The First Venue

As the first venue and birthplace of the British Open, Prestwick Golf Club (now known as Royal Prestwick), is situated on the famous golfing Ayrshire coast. The club shares it boundaries with Royal Troon and is just 20 minutes from Turnberry, with Open Championship final qualifying courses such as Kilmarnock Barassie, Glasgow Gailes, Western Gailes and Irvine Bogside all within just five minutes’ drive.
Prestwick Golf Club was founded in 1851 and the first Open Championship was held here in 1860. The tournament was organised by the members, who subscribed £25 to purchase the initial trophy: a red morocco belt with silver clasps.
Willie Park of Musselburgh topped the field of eight with a score of 174 over 36 holes. The belt was won in three successive years by Young Tom Morris from 1868 to 1870 and thus became his property. His belt is now in the keeping of the Royal and Ancient Golf Club of St Andrews.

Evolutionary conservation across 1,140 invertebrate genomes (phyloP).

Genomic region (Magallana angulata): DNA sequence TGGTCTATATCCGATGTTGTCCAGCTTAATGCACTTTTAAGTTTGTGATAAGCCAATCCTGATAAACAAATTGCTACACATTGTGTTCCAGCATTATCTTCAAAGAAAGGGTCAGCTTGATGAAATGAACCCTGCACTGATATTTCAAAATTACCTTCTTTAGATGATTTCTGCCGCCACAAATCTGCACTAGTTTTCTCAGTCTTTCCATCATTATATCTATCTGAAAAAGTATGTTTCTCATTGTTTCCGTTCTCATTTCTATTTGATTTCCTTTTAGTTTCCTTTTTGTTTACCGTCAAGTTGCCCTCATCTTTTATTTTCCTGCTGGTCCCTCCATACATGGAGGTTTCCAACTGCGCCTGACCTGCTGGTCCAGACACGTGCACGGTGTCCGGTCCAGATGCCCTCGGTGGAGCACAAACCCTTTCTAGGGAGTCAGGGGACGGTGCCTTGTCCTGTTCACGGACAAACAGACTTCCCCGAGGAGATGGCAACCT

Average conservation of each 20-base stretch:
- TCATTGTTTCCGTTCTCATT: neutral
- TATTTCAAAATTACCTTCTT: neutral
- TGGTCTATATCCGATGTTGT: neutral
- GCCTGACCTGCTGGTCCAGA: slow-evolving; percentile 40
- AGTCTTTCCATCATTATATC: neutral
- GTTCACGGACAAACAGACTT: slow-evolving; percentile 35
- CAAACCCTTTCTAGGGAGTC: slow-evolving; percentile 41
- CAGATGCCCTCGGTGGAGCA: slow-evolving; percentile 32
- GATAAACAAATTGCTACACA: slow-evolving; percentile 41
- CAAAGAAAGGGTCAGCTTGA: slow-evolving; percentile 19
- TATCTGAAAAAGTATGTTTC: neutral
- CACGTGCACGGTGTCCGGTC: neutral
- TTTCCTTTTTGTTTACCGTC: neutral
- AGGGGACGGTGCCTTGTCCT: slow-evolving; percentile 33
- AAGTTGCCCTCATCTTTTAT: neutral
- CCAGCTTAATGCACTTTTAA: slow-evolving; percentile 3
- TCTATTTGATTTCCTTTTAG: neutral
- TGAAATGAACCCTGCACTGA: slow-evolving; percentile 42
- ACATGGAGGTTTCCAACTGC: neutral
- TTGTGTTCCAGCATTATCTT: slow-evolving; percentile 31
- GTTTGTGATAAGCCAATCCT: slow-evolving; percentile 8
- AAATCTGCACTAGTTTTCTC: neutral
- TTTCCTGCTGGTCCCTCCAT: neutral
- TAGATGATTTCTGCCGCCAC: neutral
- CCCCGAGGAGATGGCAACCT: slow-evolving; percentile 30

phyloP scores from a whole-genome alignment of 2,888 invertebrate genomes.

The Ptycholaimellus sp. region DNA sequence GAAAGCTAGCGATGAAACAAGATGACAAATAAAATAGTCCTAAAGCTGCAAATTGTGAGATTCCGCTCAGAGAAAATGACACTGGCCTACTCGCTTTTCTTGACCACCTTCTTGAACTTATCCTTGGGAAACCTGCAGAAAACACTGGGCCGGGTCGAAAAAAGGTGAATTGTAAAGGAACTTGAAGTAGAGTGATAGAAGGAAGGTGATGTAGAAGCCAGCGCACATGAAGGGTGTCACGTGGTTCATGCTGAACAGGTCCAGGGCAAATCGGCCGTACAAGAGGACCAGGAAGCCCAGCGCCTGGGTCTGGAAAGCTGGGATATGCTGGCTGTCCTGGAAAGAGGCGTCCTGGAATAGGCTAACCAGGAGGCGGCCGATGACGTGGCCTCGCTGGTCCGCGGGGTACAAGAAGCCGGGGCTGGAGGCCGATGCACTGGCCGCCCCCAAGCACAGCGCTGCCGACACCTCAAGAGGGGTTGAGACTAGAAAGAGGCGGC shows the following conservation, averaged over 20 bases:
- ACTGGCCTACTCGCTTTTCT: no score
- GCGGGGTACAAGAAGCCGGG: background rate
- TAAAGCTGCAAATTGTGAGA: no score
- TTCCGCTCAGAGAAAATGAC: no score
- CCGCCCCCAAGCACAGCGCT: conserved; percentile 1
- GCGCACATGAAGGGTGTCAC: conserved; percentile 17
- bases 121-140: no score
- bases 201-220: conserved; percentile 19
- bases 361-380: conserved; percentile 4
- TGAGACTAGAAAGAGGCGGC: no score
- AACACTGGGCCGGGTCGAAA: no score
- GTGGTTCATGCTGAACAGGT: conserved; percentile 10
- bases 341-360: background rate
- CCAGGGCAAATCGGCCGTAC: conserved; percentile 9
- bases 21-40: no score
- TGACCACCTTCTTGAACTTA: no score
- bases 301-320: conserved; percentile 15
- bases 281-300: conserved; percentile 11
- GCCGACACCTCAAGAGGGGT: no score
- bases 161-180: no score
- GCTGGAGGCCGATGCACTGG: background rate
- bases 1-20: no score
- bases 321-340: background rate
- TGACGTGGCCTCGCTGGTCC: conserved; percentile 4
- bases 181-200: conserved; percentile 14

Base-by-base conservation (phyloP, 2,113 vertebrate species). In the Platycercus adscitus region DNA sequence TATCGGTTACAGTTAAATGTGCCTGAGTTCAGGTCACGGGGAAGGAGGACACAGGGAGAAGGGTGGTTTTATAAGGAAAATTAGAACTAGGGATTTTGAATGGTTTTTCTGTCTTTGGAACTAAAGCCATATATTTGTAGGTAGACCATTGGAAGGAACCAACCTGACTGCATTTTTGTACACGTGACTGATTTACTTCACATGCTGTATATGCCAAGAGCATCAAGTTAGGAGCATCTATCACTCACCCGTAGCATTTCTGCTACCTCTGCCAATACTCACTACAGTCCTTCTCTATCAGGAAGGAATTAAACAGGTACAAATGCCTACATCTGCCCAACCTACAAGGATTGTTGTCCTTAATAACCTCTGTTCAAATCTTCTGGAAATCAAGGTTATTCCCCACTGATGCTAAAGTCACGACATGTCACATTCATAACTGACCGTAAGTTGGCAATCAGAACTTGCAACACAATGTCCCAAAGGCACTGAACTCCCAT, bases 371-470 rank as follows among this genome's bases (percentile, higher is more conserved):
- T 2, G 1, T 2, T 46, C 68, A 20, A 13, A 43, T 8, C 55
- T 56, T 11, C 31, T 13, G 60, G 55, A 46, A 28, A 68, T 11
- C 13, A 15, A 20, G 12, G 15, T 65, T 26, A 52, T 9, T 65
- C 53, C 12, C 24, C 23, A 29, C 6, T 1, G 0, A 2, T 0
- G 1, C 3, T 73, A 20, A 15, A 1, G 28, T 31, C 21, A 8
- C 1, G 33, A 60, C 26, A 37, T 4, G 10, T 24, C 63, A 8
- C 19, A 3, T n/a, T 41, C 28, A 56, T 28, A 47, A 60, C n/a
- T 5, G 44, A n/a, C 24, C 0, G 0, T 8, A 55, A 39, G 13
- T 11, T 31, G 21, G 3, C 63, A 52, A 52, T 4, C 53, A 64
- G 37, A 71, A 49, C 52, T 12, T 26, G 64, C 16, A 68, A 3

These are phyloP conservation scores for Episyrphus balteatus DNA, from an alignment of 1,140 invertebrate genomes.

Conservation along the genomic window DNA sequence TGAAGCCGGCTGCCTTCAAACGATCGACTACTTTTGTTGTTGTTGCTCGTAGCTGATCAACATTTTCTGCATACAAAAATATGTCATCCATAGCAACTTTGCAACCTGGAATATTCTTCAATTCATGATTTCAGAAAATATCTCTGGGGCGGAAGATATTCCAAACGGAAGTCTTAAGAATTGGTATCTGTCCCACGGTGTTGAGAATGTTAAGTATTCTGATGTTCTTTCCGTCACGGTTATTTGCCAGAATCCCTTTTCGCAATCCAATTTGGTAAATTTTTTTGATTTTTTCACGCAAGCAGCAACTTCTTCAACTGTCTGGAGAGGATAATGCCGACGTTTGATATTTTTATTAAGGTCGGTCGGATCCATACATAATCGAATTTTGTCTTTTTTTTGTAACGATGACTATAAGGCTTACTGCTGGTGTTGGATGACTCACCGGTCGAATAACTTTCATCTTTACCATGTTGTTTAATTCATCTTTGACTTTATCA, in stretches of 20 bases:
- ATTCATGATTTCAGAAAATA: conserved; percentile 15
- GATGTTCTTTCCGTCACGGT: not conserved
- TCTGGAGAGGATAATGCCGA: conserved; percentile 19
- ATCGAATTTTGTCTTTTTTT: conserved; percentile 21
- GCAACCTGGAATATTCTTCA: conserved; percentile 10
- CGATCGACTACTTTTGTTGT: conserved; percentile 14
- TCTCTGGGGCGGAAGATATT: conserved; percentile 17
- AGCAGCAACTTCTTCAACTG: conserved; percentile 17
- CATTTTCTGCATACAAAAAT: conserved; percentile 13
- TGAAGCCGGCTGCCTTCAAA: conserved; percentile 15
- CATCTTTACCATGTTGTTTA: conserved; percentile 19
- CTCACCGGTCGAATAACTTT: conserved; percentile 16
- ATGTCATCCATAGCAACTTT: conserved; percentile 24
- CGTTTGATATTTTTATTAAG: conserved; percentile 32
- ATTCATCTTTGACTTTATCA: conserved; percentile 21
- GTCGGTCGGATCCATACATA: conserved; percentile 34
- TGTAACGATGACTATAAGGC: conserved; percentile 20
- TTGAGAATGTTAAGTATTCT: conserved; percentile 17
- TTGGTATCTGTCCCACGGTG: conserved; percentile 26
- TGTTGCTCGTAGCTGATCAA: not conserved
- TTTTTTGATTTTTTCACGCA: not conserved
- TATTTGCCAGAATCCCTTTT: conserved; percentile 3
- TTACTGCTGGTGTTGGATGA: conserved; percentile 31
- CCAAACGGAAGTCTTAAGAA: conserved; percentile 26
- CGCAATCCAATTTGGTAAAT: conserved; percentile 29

There was no Open Championship in 1871, and thereafter Prestwick, the R&A and the Honourable Company of Edinburgh joined forces to purchase the current Claret Jug – still played for in the British Open – for £30. When the Open Championship was revived in 1872, Young Tom won again, thus winning the Open four times in a row: a feat no other golfer has ever matched.

The Club

Prestwick Golf Club is relaxed and friendly, welcoming golfers from all around the world to its traditional links course. Visitors are encouraged to use their temporary membership to its full capacity and enjoy the full lunch in the lavish dining room or, alternatively, pick up a snack in the relaxed Cardinal Room.
A major refurbishment and an extension to the clubhouse were completed in 2001 prior to Prestwick’s 150-year anniversary celebrations. This refurbishment concentrated on visitor facilities, raising them to the standards expected by today’s discerning golfer.
The character-rich clubhouse is steeped in tradition and in all public rooms pictures and interesting memorabilia are displayed. For the golfer who is keen on the history of golf, a visit to the first venue of the British Open is essential.

Course

View Prestwick Golf Club’s course here.